Sunday, 5 June 2016. A 25-mile loop in the Marin Headlands, and a little more.
DD’s latest obsession has been exploring the intersection of hiking and ultra-running, for which lines definitely begin to blur as distances become longer. To that end, he’s been training and speculating on how he might be able to complete a 50-mile race while primarily hiking (since most humans do hike the uphills during races) and jogging/ running the downhills and flats.
In his sights (though he has not yet signed up for it), is Pacific Coast Trail Run’s Marin Headlands Hundred race, which offers distances of a marathon, and 50, 75, and 100 miles.
Since he’s looked at this particular race, he’s actually traversed the course twice. The first jaunt with Jared was difficult and he didn’t have his nutrition dialed in correctly. He remembers feeling particularly broken-down and tired at mile 17, and that eating a little and feeling better. Still, he arrived back at the car wondering how folks did this a second time, much less 3 more times!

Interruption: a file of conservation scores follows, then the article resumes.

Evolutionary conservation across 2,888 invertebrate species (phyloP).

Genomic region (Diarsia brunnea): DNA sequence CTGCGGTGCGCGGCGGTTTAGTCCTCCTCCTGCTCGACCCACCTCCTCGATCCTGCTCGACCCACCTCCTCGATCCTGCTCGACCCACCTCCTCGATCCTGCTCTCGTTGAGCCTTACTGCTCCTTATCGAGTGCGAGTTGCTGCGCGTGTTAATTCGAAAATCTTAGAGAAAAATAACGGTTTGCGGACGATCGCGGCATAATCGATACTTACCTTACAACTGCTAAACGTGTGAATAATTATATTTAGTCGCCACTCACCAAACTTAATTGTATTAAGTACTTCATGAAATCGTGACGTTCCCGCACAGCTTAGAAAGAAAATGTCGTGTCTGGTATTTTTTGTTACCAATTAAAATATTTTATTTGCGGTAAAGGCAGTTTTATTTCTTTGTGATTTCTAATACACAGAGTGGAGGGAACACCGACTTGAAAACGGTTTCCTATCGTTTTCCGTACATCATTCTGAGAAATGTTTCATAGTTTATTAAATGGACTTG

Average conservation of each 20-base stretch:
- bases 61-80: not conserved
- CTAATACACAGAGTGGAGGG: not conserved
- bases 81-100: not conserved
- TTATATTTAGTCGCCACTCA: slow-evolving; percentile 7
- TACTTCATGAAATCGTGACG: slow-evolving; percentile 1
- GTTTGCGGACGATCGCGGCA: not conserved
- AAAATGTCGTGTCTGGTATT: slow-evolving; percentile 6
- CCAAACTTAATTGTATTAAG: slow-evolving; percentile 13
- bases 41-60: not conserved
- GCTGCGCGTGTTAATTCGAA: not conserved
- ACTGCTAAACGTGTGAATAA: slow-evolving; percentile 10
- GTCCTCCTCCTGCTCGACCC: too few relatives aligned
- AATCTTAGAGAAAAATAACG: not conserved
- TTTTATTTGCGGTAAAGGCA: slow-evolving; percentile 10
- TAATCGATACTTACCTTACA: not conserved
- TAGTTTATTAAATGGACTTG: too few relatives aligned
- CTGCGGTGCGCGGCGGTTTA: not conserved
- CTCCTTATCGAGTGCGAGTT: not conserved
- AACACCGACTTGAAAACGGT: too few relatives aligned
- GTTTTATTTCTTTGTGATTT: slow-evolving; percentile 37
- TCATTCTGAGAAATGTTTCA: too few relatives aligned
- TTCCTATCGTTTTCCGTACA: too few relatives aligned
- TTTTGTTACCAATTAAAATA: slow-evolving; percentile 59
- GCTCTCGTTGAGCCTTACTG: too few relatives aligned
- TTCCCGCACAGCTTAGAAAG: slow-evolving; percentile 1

His second attempt was with Mike Y., and they managed to go on a day where temperatures soared into the mid-70s. It was an unlucky day for weather where, though they were still going faster than DD’s first attempt, he started cramping at mile 19-20, and then felt broken and beat-up as they jogged the last 3 miles into Rodeo Beach. At home, exhausted, he kept cramping throughout the evening, and was finally able to sleep after he had consumed (though we had a normal dinner of chicken, rice and vegetables,) a bowlful of salty ramen.